– Jasmine Rivera

 

According to HART, the rail transit is supposed to benefit Hawai‘i’s traffic congestion. It is said to reduce about 40,000 cars from the roads of Hawai‘i. Hearing these beneficial impacts of why the rail is being made makes me want to believe that the rail will make an impact in Hawai‘i’s traffic problem. The benefits of the rail also enhances our economy by employing people with numerous jobs. Seeing and knowing that the rail does employ many people is a true benefit. But the cost of the rail is rising and even more traffic is being produced because of the rail construction.

I live in Waipahu where traffic is a problem caused by the rail, and most importantly the intersection where I enter into my neighborhood is now permanently closed due to the rail. By blocking the intersection that was never touched in my whole life makes it such an inconvenience for the people in my neighborhood because more detours are made just to get home.

I know sacrifices have to be made, but this just makes me think if the person behind the rail is having downsides too or even being affected by the rail like I am. Just trying to get into my neighborhood takes me about 15 minutes longer because of all the detours plus the added cars on the road trying to get into the same neighborhood. And the frustrating thing is that as I’m making the detour, my turn into my neighborhood is just right there! It’s hard to see if it will benefit Hawai‘i because the rail is not complete yet, but I truly hope it will because it is already being built.

–Roxanne Mei Kay

 

The rail is a multifaceted topic with people on both sides feeling strongly towards it, and I know that I do not know of all the factors involved.

I think some of the benefits will be increased options for commuting to and from the west side and downtown and less traffic (although cars on the road will increase over the time it takes to build it, without it, there would be even more traffic). Just as the H-3 had opposition and there were questions as to the benefits, it now is a great roadway and saves travel time from the Windward side.

Some of the downsides I have heard are the ever increasing expense and how it will actually be paid. Any raising of taxes is never attractive, and from what I can understand, we are now at a place where if we stop building it, we lose promised federal funding for it that has already been invested. It is currently causing horrific traffic on the west side and roadwork delays, etc.

– Melissa Meyers

 

The rail project has been in debate for many years. Politicians have debated whether the rail is worth the price and where the rail is going to start and end. Overall, the government agreed to begin construction of the rail with the help of major construction companies from outside of the state. The downside to this rail project is that the people of Hawai‘i are paying for the construction through taxes. Rates and prices of nearly everything someone buys goes to the rail project. Even if you live on the Windward side and don’t plan on using the rail, your taxes are still paying for it. However, there are some benefits towards the rail. Residents living on the west side that work in town can now commute using the rail system. Although statistics have shown that once it is operating, the rail will only reduce traffic by 3 percent. There are no guarantees that everyone will use the rail system once it’s in place. There are also no guarantees that the rail will end at Ala Moana. With a halt on construction funding, the rail is now estimated to end at Middle Street merge. Only reaching Kalihi to Kapolei, the people of Hawai‘i can’t afford to spend any more money on a project so massive and unorganized.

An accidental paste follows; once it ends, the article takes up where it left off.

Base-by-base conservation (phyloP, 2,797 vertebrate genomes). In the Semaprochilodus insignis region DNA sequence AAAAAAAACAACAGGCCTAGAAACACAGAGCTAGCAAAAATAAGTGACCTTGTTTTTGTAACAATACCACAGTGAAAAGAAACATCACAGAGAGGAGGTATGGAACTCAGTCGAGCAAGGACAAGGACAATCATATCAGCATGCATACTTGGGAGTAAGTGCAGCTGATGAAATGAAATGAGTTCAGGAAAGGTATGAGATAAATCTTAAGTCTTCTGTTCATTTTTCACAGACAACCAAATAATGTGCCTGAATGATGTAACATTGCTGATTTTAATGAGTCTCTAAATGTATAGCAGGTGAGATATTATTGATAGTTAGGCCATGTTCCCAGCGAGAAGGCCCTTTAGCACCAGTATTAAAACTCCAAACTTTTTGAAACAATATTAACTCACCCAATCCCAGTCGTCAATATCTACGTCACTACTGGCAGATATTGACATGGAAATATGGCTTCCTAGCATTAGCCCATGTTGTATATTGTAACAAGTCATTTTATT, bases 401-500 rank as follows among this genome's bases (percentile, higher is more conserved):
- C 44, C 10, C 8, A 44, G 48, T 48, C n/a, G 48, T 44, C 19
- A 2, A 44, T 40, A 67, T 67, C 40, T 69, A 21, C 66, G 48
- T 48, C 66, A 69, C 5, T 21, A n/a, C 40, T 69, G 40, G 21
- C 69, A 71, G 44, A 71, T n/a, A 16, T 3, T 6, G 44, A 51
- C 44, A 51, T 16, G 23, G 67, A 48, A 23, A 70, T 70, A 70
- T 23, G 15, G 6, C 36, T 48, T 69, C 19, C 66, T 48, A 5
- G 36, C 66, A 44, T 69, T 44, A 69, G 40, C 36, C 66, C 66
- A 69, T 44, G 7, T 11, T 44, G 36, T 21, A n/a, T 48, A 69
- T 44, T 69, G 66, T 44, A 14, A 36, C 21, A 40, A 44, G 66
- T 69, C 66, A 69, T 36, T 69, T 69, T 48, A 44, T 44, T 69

– Danielle Springel

 

One major benefit to the rail project is that there will be less traffic, which will result in less pollution from cars. Another benefit is whoever rides the rail can relax on the way to work instead of having to worry about driving. The only downside is that I think the whole thing is a waste of money. I don’t think there are going to be enough people that will ride the rail for it to actually profit and keep itself going. Since the state wants to address the homelessness situation so badly, they could have built multiple shelters with all the money going into the rail.

– Elan Cragin

 

Comments are closed.